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Zap weeds and sweep streets in one pass

Street sweepers apply herbicides for double-duty savings.

Publication date: March 8, 2012

By Leslie Drahos

Meeting two needs with one deed makes Douglas Grider, public works superintendent of Lakeport, Calif., a shrewd manager. The City has combined two tasks — cleaning streets and controlling curbside weeds — into one smooth drive-by activity.

An herbicide spray system called WeedSeeker has been installed on the back of Lakeport's sole street sweeper, which scrubs all 32 miles of the City's streets each week. Here's how it works: Seconds after the sweeper cleans the gutter, the WeedSeeker — which is mounted behind the curbside wheel well — follows up with a metered spray of herbicide if it senses plants growing in cracks and joints around curbs, gutters, and sidewalks.

The City of Lakeport, Calif., has mounted two WeedSeeker units on the rear of its only street sweeper to control plants in gutters, curbs, and sidewalks with targeted herbicide applications.

One control panel mounted near the driver can operate up to 40 WeedSeeker units.

Before using the WeedSeeker, the City applied herbicides in several ways, depending on the location to be sprayed. In one instance, workers in a small pickup truck equipped with a tank used a stationary boom with nozzles to apply herbicides to bare ground, pavement, and weedy areas. In other parts of town, where vehicles were parked along roads, one person drove the truck, while the other had to get out and manually spray.

"Now some people think if a little bit [of herbicide] is good, then a whole lot more is better," Grider says. "With that mentality, 250 gallons of herbicide can be gone after only five or 10 blocks. The really great thing about this new system is you take away that variable completely. It does away with someone walking along or driving along and having to think when to turn the spray on or off and guessing how much is enough." More automated application also helps ensure herbicides are used at rates that follow label directions.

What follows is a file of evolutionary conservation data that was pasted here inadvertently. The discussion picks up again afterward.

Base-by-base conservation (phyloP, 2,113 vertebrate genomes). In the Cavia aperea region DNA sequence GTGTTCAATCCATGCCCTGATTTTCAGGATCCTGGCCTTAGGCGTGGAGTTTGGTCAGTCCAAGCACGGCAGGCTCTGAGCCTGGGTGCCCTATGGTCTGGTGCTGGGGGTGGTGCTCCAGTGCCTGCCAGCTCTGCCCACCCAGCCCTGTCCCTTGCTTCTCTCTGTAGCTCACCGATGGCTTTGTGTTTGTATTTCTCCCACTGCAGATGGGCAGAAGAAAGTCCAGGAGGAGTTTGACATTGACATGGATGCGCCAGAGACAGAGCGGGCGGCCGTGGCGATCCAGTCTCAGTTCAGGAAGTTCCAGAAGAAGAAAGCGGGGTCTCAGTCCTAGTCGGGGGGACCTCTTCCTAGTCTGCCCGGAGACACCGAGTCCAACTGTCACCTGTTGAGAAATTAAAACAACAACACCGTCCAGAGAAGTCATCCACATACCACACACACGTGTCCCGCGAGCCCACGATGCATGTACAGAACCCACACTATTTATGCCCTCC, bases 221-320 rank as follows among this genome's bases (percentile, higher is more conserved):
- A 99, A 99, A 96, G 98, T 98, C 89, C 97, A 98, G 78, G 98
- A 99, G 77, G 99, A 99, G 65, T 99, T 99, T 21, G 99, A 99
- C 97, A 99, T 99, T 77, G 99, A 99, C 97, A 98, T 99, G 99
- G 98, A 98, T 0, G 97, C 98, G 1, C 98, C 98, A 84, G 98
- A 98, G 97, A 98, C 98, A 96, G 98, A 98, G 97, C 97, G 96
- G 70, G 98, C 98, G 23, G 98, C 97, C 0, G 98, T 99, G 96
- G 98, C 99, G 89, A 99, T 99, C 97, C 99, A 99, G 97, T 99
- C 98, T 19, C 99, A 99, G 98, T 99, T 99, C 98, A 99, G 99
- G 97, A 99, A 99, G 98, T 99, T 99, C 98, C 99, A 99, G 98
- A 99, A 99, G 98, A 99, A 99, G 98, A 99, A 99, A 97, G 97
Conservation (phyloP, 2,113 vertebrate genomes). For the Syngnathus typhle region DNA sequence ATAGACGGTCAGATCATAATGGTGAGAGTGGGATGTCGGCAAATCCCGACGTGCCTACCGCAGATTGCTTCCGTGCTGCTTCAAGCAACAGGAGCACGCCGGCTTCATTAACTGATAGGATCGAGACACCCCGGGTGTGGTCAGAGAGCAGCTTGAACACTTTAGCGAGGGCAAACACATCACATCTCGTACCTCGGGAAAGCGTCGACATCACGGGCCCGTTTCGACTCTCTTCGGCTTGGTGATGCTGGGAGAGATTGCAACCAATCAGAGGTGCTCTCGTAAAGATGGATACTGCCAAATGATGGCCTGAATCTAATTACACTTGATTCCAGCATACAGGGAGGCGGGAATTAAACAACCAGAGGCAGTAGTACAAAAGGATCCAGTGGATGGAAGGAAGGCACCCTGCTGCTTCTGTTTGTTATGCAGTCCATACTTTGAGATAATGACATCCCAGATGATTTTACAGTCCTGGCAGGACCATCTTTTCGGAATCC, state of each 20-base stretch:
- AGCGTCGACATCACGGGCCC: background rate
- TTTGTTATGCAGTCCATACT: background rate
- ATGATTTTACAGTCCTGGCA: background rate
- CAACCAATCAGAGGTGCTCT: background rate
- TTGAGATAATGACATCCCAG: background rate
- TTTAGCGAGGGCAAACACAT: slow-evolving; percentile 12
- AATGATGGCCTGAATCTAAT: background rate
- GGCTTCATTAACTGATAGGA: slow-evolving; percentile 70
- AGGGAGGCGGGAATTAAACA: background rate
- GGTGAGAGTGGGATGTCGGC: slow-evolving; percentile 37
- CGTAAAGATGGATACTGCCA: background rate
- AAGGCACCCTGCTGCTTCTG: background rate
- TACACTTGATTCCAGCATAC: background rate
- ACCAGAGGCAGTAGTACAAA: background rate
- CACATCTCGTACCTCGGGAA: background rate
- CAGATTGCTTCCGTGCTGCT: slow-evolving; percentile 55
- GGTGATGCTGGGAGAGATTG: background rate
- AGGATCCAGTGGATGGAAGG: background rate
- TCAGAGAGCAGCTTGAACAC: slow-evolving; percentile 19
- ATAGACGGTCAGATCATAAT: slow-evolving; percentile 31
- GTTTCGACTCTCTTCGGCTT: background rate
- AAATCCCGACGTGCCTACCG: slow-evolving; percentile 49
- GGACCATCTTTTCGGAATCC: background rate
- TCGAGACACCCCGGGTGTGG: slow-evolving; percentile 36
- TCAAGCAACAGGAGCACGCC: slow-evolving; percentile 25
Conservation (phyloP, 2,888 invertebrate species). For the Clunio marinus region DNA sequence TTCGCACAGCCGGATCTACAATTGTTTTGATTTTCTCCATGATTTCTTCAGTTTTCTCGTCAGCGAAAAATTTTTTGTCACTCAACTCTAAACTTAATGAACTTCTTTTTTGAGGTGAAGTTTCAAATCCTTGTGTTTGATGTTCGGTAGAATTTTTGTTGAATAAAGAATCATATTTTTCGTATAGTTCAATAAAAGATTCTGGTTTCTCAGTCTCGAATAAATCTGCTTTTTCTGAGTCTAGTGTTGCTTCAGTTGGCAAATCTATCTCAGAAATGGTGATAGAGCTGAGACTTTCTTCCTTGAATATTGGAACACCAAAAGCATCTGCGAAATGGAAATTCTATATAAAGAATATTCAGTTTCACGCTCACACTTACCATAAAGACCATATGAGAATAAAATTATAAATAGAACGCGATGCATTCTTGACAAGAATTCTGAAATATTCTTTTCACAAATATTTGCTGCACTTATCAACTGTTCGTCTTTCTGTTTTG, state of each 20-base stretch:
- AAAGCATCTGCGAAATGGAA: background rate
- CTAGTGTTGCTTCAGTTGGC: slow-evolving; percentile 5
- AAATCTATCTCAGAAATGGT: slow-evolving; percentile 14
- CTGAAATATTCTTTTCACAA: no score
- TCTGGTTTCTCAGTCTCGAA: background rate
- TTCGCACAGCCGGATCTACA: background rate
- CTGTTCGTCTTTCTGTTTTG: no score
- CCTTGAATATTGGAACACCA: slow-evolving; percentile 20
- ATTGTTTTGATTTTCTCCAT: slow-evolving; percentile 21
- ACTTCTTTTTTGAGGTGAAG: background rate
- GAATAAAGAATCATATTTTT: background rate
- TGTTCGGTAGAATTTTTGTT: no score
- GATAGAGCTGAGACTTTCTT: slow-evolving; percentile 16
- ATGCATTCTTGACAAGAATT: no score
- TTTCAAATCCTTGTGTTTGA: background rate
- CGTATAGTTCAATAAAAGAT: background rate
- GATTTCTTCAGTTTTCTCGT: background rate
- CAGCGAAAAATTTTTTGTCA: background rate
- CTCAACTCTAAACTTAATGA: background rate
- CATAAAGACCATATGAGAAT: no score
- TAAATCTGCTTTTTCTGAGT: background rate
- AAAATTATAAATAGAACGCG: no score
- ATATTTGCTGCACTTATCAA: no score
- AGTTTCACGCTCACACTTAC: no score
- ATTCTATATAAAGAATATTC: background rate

Made by Trimble Navigation, each WeedSeeker unit has a circuit board with a built-in LED light source, reflected light detector, electromagnetic valve, and spray nozzle, all housed in a nylon casing with an integrated stainless-steel bracket. Each unit has a 12-inch field of view.

The sensor surveys the ground for the presence of chlorophyll. If a plant is detected, a valve activates the nozzle to spray a controlled amount of herbicide.

"So you are taking two guys in a pickup truck and an application system and you replace them with a vehicle that you already own and one employee already doing another task, which is sweeping streets," says Grider. "Now he's also taking care of weed control on the curb, gutter, and front edge of the sidewalk."

A sensor can detect weeds as small as a dime, and spot and spray at speeds of up to 10 miles per hour. Coverage may be widened by adding more units. Each unit runs independently of others. The control panel manages up to 40 units, a volume often used for large-scale agricultural spraying. The devices may be angled to spray weeds under open guard rails and along ditches, or to reach over sidewalks.

Grider estimates the City will recoup its investment in three years from savings in crew hours, chemicals, and equipment use.

"I am not sure about other parts of the country, but we have to stretch every penny as far as we can," he says. "My staff has dropped 50 percent from eight years ago. So if you have two guys just spraying weeds, then you don't have two guys out patching potholes or repairing sidewalks."

Leslie Drahos is a freelance writer in Sagamore Hills, Ohio.

A short video shows how the WeedSeeker works on city streets.